What’s driving our sharemarket down? A SmartCompany Q&A

The bad news just keeps coming for investors. The Australian sharemarket crashed to its lowest point in more than five years yesterday, with the benchmark S&P/ASX 200 index falling 2.8% to 3250.1 points. Overnight, Wall Street’s key Dow Jones Industrial Average plunged 4.2% to a 12-year low.


Both markets are now below the depths seen last November, when it appeared the global banking system could be on the brink of collapse. But what is driving this fresh wave of negative sentiment?

Time for a SmartCompany Q&A.


I thought 2009 was going to be a better year for sharemarkets. What’s happened?

The traditional New Year optimism of investors didn’t last long. Since 1 January, the ASX200 has fallen 10.1%, after plummeting by 40.1% during 2008. Over in the US, the Dow Jones Industrial Average has fallen almost 20% since the start of the year, after falling 33% last year.


But I thought governments and central banks stepped in to shore up the global financial system last year. Now the markets are telling us things have got worse, not better.


While the actions of governments in the US, Britain and Australia have made the position of the banking system more secure, the deep problems of individual banks have still not been resolved. Throughout Europe and the US, banks remain saddled with huge debts and mounting losses and are desperate for fresh capital. Some are trying to raise money from investors while many will be forced to turn to governments for bailouts.


To make matters worse, we still don’t really know how bad the problems are inside these banks. The value of complex derivative products such as collateralised debt obligations (CDOs) has masked the true state of bank balance sheets around the globe. Investors are scared of what they can’t see or understand, and who can blame them.


But the Australian banks are in good shape, aren’t they?

They certainly are, relative to their overseas counterparts. But even in Australia the banks are seeing bad debts start to rise and profit growth start to slow. Yesterday rating agency Moody’s Investors Service downgraded the rating outlook for the ANZ, Commonwealth Bank and Westpac to negative. While the banks are a long way from losing their AA credit rating, it’s not a good look.


What are some of the other factors weighing on our market?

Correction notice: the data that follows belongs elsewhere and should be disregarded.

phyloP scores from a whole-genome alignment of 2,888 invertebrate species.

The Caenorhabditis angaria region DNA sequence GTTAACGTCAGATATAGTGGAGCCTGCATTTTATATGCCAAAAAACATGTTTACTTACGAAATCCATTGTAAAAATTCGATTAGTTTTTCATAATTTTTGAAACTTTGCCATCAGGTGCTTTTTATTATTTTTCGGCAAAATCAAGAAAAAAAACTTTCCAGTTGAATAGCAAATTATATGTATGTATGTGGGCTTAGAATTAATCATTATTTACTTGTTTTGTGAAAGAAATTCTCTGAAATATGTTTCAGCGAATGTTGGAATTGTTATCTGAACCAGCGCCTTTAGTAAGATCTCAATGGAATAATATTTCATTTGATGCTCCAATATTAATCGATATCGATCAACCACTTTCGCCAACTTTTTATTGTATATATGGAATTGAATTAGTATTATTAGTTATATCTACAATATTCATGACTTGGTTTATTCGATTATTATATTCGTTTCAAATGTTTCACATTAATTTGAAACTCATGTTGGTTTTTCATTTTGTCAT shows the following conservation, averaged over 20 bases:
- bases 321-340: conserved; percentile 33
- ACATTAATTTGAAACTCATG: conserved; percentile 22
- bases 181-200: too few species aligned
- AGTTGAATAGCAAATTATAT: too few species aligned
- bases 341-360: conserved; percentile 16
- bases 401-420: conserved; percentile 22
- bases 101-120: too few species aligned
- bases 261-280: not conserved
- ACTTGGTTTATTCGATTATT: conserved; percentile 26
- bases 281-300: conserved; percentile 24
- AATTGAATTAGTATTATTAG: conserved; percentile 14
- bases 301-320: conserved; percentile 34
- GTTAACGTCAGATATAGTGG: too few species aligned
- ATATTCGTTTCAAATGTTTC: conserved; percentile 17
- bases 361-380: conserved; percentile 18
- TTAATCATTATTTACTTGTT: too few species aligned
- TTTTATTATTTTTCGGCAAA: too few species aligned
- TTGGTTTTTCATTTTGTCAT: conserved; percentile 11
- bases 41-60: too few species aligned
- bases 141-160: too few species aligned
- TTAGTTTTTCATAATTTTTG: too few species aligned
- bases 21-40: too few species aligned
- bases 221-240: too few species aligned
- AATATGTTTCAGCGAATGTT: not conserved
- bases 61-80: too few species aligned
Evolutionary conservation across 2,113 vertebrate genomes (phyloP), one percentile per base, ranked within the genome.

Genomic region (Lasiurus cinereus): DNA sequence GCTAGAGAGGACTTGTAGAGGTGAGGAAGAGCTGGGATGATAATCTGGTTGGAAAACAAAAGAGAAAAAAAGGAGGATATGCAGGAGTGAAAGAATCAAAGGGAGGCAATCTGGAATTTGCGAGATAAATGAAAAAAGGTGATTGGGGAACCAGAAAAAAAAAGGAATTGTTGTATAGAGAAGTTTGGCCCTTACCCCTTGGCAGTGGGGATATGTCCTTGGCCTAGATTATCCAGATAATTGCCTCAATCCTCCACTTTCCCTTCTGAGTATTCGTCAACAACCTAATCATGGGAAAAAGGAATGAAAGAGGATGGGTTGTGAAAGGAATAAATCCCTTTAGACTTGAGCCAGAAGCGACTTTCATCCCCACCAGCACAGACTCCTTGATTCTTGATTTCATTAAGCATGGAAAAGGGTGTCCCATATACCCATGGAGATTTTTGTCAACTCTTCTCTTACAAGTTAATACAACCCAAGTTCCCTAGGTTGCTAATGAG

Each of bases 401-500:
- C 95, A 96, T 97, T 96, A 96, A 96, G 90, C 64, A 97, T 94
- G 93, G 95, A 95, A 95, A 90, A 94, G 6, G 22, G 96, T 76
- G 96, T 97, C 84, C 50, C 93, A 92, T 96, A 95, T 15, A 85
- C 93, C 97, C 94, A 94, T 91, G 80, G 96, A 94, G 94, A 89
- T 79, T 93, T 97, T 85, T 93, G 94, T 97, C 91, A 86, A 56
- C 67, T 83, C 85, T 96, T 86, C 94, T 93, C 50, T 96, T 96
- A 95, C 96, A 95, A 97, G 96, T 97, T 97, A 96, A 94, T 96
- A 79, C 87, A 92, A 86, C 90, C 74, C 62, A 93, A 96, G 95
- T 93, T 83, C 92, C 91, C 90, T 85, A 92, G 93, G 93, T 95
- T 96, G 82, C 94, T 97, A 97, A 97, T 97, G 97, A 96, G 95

Obviously the threat of recession is affecting different share prices in different ways. Most industrial companies (such as manufacturers and building products companies) are being hammered as demand for these products falls. Investors want nothing to do with property companies, most of whom are carrying large amounts of debt. Media companies are no-go zones, and resources stocks remain under pressure as commodity prices slide.


Right, so pretty much every company is being sold off. Doesn’t that mean shares are starting to look cheap?

They certainly are by historical perspectives. The long-term historical price-to-earnings multiple of the Australian sharemarket is 14.5, but the market is currently trading on a P/E of less than 10, which indicates shares are very cheap.

But many investors hanging back from buying and are asking themselves “what if shares keep falling and they get even cheaper?”.


So will shares get cheaper? How low could the market fall?

Absolutely no idea. Now that the market has fallen through the low point set last year, quite where the bottom lies is anybody’s guess. Experts who had predicted a recovery in share prices in the second half of the year are revising these estimates – investors are telling us they think the economic downturn is likely to be longer than we first thought, and this will also delay any recovery in sharemarkets.

The only certainty is a lot more volatility in the short term. The further falls on Wall Street last night send a clear message – while the bad news continues, the sharemarket will continue to fall.


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